Twelfth Night – Character Quotes (Orsino and Feste)

‘Give me excess of it, that surfeiting/ The appetite may sicken and so die.’ 1.1.2-3 Orsino-Love as an appetite that can be fulfilled by excess
‘Methought she purged the air of pestilence.’ 1.1.19 Orsino-Sweet smelling
‘That instant was I turned into a hart.’ 1.1.20-3 Orsino-Malapropism
‘When liver, brain and heart,/ These sovereign thrones, are all supplied, and filled/ Her sweet perfections with one self King! 1.1.36-8 OrsinoLiver=PassionBrain=ThoughtHeart=Sentiment
‘I have unclasped/ To thee the book even of my secret soul.’ 1.4.14-5 Orsino-Suggest intimacy-Only been three days
‘Diana’s lip/ Is not more smooth and rubious./ Thy small pipe/ Is as the maiden’s organ, shrill and sound,/ And all is semblative a woman’s part.’ 1.4.31-4 Orsino-Dramatic irony-Increases gender confusion-Romantic undertones
‘Our fancies are more giddy and unfirm.’ 2.4.33 Orsino-Men need young women to maintain romantic interest
‘No woman’s heart/ So big to hold so much – they lack retention.’ 2.4.95-6 Orsino-Paradoxically, Orsino expresses the complete opposite view to which he claimed before
‘But mine is all as hungry as the sea.’ 2.4.100-1 Orsino-Metaphor comparing to the sea to emphasise capacity for love-Bathos
‘Here comes the countess; now heaven walks on earth.’ 5.1.93 Orsino-Returns to adulatory style of speech-Contrast rough language used towards Olivia later in the scene. Serves to support his rapid changes of emotion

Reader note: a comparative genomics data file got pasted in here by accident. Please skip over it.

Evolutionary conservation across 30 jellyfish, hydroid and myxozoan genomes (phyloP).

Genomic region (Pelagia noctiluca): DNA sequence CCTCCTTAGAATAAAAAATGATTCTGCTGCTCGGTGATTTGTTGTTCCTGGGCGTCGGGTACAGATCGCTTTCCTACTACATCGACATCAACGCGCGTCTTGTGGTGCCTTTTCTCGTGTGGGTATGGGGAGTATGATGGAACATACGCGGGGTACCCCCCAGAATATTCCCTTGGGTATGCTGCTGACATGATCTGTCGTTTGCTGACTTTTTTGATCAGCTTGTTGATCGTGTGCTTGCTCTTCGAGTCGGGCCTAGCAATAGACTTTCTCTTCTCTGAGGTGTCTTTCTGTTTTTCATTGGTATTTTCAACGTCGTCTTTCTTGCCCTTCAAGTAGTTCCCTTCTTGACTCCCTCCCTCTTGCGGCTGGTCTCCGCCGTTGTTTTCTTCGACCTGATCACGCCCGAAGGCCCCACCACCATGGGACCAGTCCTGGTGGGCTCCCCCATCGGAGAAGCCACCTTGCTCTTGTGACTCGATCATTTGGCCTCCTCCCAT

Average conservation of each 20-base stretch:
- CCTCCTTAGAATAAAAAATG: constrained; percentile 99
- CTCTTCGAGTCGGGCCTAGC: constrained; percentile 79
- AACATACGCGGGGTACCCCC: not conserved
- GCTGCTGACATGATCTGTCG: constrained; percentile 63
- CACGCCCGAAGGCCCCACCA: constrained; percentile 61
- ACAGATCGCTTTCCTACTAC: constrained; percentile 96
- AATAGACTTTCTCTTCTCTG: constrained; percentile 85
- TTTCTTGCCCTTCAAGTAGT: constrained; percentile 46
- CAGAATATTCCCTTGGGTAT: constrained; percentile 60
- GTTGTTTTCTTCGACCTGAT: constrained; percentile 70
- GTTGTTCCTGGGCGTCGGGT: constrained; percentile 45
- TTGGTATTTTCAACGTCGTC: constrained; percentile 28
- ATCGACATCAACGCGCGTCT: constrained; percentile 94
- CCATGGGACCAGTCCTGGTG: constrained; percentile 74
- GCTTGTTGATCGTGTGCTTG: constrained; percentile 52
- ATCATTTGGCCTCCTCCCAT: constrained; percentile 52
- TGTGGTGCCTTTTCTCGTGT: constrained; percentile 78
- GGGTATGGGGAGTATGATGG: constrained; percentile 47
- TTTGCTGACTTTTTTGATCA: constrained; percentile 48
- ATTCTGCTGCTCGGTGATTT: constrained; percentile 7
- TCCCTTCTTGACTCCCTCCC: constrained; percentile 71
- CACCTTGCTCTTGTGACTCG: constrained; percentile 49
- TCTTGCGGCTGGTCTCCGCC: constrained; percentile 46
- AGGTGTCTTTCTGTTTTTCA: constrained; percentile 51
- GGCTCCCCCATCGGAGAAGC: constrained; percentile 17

‘I’ll sacrifice the lamb that I do love.’ 5.1.126 Orsino-Admits love for Viola whilst still as Cesario-Suspects Cesario’s betrayal and turn ferocious
‘One face, one voice, one habit and two persons.’ 5.1.213 Orsino-Twins on stage together-Compares to an optical illusion
‘Woman’s weeds.’ 5.1.269 Orsino-Wishes to see Viola in female clothing
‘Here is my hand; you shall from this time be/ Your master’s mistress.’ 5.1.318-9 Orsino-Proposes
‘Many a good hanging prevents a bad marriage.’ 1.5.18 Feste-Better if woman turns away as it prevents a lousy marriage-Slang for virility: Sexual endowment improves married live
The more fool, Madonna, to mourn your brother’s soul being in heaven. Take away the fool gentlemen.’ 1.5.66-8 Feste-Out wits Olivia-Points out what other characters could not-No need to mourn
‘I wear not motley in my brain.’ 1.5.52-3 Feste-Only a fool by profession, not nature
‘I do live by the church; for I do live at my house, and my house doth stand by the church.’ 3.1.5-7 Feste-By the church-Wordplay
‘A sentence is but a cheverel glove to a good wit.’ 3.1.11-2 Feste-Link to Shakespeare’s father-Ambiguity of language
‘Words are grown so false, I am loathe to prove reason with them.’ 3.1.23-4 Feste-Words false so do not use in serious conversation
‘I am indeed not her fool, but her corrupter of words.’ 3.1.34-5 Feste-Not a simple fool, rather a sophisticated manipulator of language
‘Now Jove in his next commodity of hair send thee a beard.’ 3.1.43-4 Feste-Suggests that Feste knows the truth of Viola’s disguise
‘Sir Topas the curate, who comes to visit Malvolio the lunatic.’ 4.2.21-2 Feste-Uses disguise to taunt Malvolio-‘There is no darkness but ignorance.’

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